December 10, 1980 Petitioner obtained a favorable Judgment. Writ of Execution was issued. September 21, 1981 Court ordered consolidation of ownership of petitioner over said properties. Sheriff refused to issue a final certificate of sale in favor of the petitioner in view of insolvency proceedings before the Pampanga and Angeles RTC. ISSUE: W/N Levy of Attachment in favor of the petitioner is dissolved by the insolvency proceedings against respondent spouses commenced four months after said attachment. HELD: Section 32 of the Insolvency Law: “As soon as assignee is appointed by the court, the clerk of court shall convey all the real and personal property of the debtor to the assignee. Such assignment shall relate back to the commencement of the proceedings in insolvency….. By operation of law shall vest the title to all such property, although, the same is then attached on mesne process (a process issued between the commencement of a lawsuit and the final judgment of determination), as the property of the debtor….. Attachment dissolved are those levied within one (1) month next preceding the commencement of the insolvency proceedings and judgment vacated and set aside are judgments entered in any action, including judgment entered by default or consent of the debtor, where the actions was filed within thirty (30) days immediately prior to the commencement of insolvency proceedings.” On the other hand, Section 79 of the same Law provides for the right of the plaintiff if attachment is not dissolved before the commencement of proceedings in insolvency, if the claim upon which attachment suit was commenced proved against the estate of the debtor. There is no conflict between the two provisions.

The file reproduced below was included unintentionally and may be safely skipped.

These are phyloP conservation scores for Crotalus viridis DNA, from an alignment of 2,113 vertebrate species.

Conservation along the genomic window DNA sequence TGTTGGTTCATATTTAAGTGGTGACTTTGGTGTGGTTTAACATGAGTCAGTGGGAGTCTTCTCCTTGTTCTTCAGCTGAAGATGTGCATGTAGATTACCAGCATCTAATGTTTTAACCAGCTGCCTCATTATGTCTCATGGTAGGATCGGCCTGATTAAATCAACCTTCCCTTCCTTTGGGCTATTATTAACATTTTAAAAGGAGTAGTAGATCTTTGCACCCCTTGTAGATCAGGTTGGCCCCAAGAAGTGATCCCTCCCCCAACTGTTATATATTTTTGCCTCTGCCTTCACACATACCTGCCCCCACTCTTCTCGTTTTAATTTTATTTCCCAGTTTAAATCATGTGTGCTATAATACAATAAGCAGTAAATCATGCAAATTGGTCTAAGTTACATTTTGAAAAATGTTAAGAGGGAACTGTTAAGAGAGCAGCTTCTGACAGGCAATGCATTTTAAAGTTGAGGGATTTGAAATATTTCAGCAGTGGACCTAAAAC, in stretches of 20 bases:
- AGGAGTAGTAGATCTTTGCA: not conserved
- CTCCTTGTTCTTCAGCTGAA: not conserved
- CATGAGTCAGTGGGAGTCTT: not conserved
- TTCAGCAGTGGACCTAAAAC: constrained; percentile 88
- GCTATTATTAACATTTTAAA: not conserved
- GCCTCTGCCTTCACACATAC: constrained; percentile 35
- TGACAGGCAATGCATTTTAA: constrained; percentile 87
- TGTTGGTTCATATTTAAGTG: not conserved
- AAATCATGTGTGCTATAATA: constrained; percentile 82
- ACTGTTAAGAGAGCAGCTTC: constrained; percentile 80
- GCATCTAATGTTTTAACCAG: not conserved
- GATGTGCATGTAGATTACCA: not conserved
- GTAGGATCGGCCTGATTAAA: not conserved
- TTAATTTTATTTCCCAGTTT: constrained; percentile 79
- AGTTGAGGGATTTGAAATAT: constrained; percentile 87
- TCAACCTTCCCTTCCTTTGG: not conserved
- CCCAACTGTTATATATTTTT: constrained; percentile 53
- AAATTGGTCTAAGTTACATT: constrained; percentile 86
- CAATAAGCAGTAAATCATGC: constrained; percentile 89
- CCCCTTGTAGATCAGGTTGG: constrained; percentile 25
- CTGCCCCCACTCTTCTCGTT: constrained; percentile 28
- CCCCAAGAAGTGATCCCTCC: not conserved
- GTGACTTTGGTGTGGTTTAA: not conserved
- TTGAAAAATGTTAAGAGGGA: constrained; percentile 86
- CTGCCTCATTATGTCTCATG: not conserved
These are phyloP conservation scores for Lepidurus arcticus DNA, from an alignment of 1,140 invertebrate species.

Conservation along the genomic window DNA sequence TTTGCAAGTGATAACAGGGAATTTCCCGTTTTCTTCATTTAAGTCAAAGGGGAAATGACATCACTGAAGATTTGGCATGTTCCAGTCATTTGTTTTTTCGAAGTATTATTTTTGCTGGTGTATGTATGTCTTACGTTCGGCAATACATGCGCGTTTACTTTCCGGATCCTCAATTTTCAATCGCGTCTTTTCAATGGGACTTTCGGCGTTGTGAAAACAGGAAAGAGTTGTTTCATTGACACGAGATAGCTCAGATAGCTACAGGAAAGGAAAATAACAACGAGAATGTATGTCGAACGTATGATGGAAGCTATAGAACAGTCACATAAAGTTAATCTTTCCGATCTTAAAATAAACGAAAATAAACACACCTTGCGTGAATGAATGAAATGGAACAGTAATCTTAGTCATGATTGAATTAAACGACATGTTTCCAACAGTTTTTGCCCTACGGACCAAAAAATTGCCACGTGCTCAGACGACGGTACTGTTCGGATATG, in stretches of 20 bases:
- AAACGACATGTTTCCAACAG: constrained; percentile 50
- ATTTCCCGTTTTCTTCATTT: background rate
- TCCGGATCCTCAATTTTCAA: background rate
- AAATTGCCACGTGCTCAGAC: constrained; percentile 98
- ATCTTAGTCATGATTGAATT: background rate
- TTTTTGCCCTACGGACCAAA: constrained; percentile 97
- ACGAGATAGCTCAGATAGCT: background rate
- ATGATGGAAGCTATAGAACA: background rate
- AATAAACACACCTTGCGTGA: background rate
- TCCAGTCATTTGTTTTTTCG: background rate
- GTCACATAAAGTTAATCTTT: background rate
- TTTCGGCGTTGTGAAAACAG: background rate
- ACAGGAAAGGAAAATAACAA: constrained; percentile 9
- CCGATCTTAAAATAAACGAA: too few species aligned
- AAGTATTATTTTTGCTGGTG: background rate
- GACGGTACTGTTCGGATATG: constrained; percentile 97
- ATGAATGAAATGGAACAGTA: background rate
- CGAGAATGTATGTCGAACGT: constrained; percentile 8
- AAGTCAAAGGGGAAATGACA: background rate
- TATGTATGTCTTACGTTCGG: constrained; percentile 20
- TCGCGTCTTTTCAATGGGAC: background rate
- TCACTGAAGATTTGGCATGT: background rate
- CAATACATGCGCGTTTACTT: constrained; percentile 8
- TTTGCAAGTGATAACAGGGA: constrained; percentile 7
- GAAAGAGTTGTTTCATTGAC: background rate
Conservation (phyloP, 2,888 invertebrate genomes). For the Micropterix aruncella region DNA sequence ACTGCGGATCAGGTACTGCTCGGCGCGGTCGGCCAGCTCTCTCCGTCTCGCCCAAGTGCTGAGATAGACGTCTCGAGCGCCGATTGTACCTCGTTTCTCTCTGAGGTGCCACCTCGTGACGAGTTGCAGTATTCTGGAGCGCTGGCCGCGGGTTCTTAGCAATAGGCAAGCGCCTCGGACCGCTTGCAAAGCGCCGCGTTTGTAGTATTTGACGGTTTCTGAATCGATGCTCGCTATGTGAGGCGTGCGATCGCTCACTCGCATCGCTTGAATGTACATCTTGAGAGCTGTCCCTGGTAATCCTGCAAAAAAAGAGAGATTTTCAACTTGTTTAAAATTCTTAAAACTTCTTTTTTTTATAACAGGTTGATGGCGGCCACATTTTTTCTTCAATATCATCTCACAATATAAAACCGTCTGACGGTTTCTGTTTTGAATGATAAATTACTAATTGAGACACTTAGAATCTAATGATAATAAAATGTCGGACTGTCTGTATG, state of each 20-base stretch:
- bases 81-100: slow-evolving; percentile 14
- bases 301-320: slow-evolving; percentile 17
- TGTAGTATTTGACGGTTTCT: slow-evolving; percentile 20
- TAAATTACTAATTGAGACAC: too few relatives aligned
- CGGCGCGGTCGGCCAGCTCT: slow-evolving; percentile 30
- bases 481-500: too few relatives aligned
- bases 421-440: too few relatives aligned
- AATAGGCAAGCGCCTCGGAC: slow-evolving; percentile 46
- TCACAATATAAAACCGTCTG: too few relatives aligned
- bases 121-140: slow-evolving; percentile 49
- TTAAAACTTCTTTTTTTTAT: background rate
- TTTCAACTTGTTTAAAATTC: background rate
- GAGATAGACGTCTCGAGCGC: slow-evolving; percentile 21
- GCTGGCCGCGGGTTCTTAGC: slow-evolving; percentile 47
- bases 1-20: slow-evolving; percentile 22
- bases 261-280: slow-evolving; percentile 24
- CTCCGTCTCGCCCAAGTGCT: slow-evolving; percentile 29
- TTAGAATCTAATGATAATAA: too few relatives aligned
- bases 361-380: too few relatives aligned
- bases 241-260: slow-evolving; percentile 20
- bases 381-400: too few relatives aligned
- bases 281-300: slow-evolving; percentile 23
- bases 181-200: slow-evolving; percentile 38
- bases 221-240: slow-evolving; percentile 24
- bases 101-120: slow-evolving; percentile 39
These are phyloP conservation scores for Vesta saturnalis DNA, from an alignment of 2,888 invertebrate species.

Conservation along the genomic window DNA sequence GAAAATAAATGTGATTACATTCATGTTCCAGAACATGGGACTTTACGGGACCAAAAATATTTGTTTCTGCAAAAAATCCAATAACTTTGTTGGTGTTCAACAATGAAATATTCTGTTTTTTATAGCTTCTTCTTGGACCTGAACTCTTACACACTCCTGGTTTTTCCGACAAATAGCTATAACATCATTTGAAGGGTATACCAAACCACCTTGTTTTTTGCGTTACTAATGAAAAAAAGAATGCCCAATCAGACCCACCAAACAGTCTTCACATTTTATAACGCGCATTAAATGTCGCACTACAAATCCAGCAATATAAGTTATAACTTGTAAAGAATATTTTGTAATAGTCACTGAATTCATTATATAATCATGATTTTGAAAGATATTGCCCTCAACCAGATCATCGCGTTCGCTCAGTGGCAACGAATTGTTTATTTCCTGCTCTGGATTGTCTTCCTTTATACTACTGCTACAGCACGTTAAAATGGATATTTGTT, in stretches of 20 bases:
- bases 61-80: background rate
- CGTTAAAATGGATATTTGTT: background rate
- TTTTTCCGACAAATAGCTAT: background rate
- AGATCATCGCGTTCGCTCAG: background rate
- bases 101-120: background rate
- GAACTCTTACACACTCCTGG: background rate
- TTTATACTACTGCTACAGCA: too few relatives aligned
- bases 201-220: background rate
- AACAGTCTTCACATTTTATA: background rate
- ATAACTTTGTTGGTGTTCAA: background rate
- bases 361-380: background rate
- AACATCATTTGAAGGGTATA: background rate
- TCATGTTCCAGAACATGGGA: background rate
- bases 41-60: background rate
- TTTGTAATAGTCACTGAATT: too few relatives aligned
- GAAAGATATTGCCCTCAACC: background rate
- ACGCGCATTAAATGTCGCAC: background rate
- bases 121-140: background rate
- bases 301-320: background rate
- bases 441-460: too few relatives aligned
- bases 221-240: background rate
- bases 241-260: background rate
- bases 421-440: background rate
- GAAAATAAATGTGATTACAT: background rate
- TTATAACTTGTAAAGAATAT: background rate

Where statute is susceptible of more than one interpretation, the court should adopt such reasonable and beneficial construction as will render the provision thereof operative and effective and harmonious with each other. V. A construction that gives to the language used in a statute a meaning that does not accomplish the purpose for which the statute was enacted should be rejected De Guia vs. COMELEC De Guia: The second provision of Paragraph (C), Section 3, RA 7166, which requires the apportionment into district of said municipalities does not specify when the members of their Sangguniang Bayan will be elected by district. In addition, Paragraph (D) states that “For purposes of the regular elections on May 11, 1992, elective members of Sangguniang Bayan shall be elected at large in accordance with existing laws. However, beginning with the regular election in 1995, they shall be elected by district.” Court: If we pursue petitioner’s course, we may conclude in absurdity because then there would no reason for RA 7166 to single out the single district provinces referred to in Paragraph (B) and the municipalities in the Metro-Manila Area mentioned in the second provision of Paragraph (C), to be apportioned into two (2) districts each if members of their respective sanggunian after all would still be elected at large as they were in the 1988 elections. No law is ever enacted that it is intended to be meaningless, much less inutile. We must therefore, as far as we can, define its meaning, its significance, its reason for being.